But critics say the deal does not differentiate between cases and motivations among refugees. Those who were driven to risk their lives by crossing seas that the UN says have claimed 761 lives already this year, for example, are sent back to Turkey and to the back of the line. Meanwhile, other refugees that stayed in Turkey – who had perhaps less reason or desire to go to Europe – are given priority.
Questions have also been raised for months about Turkey’s suitability as a “safe” location to be sent back to, one standard of the legality of the deal.
The EU-Turkey statement says Turkey “will take any necessary measures to prevent new sea or land routes for illegal migration opening from Turkey to the EU.” It also says the EU will work with Turkey to make living conditions “inside Syria” and close to the border “more safe.”
But that effort seemed to collide this week with the realities of the Syrian war, as Turkey expands its border wall and lets in even fewer refugees.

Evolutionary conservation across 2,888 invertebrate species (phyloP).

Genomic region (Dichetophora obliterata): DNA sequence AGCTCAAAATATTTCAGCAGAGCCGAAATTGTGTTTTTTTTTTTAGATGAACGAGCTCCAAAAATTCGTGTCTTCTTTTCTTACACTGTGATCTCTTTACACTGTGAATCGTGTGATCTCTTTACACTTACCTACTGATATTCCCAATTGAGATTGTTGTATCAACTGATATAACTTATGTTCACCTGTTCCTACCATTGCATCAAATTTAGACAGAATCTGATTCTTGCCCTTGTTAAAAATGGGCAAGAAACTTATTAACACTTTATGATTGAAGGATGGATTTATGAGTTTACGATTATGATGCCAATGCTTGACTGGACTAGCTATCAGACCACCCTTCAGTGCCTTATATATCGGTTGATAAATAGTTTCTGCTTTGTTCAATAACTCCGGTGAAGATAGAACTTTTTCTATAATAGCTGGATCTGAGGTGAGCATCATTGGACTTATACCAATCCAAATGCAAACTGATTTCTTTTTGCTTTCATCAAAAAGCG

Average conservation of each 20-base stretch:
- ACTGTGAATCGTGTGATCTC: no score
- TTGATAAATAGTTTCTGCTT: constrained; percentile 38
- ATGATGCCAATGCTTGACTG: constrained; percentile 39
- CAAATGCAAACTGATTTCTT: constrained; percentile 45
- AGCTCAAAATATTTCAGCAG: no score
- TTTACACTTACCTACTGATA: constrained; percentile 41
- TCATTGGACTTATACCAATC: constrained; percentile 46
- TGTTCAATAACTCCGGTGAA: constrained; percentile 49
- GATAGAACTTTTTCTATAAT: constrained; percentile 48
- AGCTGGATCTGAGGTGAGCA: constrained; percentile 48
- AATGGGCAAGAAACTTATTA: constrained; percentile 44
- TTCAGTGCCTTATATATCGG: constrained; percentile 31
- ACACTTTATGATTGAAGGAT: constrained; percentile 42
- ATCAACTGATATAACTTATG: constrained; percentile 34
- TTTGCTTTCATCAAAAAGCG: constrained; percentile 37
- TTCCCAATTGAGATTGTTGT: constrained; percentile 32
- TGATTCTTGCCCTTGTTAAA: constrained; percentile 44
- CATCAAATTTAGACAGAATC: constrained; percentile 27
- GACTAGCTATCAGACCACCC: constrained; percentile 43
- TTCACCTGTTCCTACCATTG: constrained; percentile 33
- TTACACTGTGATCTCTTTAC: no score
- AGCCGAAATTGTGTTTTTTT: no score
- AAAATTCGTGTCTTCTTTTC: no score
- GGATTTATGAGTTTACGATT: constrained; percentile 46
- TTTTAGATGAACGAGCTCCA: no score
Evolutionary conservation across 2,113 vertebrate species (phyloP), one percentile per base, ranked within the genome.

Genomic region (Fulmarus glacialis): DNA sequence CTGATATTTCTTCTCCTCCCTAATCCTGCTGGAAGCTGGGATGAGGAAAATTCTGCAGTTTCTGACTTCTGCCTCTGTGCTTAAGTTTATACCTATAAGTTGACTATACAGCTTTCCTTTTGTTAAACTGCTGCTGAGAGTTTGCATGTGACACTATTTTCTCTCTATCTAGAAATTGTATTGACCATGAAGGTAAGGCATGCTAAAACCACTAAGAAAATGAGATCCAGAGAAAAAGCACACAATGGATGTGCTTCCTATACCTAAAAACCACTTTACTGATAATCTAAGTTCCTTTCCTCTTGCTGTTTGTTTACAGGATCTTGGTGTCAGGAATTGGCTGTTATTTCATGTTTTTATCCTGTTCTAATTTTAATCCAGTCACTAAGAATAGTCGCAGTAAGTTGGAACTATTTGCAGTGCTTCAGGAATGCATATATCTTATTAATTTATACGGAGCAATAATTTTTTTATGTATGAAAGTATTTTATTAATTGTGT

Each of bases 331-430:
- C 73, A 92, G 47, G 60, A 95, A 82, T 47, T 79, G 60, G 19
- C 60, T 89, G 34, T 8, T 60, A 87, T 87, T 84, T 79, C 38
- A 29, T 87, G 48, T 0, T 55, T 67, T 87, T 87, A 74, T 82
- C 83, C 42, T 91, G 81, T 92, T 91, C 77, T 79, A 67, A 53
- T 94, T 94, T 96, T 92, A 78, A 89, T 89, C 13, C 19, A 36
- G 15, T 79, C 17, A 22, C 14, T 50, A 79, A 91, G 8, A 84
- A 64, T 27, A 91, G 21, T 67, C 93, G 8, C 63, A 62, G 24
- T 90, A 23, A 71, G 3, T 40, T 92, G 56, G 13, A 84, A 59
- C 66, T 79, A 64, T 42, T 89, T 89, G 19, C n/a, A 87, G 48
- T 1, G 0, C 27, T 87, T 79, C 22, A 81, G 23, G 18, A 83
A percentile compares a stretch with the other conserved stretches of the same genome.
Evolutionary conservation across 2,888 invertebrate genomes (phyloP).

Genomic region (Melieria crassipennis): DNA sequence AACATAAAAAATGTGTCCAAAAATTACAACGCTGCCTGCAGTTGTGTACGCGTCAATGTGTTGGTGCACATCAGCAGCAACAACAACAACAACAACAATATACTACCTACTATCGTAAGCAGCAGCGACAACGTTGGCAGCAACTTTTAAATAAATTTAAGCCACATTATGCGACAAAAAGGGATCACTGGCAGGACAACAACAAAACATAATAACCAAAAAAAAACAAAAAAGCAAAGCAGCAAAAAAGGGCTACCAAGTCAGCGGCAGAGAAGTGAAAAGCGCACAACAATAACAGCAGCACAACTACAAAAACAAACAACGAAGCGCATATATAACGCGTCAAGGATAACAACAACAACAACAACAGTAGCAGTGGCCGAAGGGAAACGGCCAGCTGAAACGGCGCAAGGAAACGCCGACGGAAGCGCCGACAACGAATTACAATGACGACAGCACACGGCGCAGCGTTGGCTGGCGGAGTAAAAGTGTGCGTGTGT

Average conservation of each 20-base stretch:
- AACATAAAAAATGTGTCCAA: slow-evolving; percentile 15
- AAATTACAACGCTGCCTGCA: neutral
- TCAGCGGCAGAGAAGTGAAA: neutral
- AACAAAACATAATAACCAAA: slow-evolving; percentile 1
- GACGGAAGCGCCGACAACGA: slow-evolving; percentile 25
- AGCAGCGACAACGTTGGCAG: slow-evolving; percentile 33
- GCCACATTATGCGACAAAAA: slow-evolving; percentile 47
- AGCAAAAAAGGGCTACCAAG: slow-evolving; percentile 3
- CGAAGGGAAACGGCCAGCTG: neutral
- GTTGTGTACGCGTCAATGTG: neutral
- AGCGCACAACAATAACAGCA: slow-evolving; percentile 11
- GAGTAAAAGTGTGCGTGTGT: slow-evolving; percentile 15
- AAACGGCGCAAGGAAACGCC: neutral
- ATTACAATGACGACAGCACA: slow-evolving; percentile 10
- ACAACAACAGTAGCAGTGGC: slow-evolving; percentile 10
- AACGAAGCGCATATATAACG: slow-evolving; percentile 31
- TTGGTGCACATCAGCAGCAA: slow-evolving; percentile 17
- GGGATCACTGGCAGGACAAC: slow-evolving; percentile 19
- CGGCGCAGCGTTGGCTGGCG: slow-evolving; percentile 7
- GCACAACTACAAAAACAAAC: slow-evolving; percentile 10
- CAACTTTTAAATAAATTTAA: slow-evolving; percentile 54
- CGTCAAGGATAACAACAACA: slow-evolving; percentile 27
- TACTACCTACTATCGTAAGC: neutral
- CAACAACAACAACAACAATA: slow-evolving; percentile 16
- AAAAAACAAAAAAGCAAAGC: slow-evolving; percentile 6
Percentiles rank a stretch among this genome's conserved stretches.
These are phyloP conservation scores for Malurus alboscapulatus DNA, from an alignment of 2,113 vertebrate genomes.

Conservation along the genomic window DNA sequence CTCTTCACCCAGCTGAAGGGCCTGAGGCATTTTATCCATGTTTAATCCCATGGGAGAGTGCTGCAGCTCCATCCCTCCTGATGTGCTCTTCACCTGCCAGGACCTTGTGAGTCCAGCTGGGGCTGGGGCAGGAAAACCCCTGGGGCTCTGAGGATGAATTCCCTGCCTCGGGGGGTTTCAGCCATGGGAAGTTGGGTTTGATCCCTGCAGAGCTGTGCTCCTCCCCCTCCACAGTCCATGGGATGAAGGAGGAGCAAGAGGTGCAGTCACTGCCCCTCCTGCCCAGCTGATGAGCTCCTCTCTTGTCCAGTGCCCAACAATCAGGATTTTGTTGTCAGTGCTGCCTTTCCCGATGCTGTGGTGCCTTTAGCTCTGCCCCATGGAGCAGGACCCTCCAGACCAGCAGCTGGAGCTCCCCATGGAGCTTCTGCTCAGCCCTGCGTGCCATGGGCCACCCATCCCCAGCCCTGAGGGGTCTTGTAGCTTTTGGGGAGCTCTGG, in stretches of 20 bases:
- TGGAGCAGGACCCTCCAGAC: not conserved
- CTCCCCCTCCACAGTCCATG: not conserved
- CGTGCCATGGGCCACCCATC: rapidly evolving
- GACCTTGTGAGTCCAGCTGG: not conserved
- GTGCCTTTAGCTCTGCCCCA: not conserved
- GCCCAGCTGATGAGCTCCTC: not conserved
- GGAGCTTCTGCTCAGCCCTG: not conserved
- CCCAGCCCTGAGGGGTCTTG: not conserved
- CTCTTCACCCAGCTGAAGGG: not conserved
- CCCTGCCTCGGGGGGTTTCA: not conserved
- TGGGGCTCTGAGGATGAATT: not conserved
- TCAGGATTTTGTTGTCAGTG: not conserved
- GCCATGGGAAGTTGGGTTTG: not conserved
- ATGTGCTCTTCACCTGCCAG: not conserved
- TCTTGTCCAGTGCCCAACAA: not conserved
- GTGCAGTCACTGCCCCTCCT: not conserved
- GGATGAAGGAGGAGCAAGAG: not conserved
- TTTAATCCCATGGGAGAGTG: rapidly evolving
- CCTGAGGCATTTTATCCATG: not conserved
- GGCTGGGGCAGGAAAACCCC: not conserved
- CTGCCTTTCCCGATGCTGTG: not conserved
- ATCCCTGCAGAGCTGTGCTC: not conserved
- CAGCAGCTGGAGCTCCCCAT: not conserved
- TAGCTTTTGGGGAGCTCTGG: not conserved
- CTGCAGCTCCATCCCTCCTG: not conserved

Shooting at the feet of Syrians
Doctors Without Borders and other aid groups estimated in the past week that 100,000 people have become trapped on the Syrian side of the border.
Turkish soldiers are reported to have fired warning shots at the feet of Syrians attempting to cross. Amnesty International stated on April 1 that it was “highly likely” that “several thousands” of Syrians had been rounded up and forcibly expelled back across the border by Turkish soldiers since January, and that Turkey “is not a safe country for Syrian refugees and is getting less safe by the day.” Turkey denies those charges of forced expulsions.
“The image of Greece and Bulgaria and Hungary building fences to keep people out sends a very strong signal to Turkey,” says Frelick of HRW.
He says Syrians are “desperately trying to get to the Turkish border to seek asylum,” but have been prevented from crossing, even as they are under attack from Islamic State and as the border camps “are being burned as we speak.”
“Turkey is violating this fundamental principle of refugee law, the principle of non-refoulement,” says Frelick. “They are showing that they do not respect this principle, and so they really cannot be regarded as a partner in a return scheme.”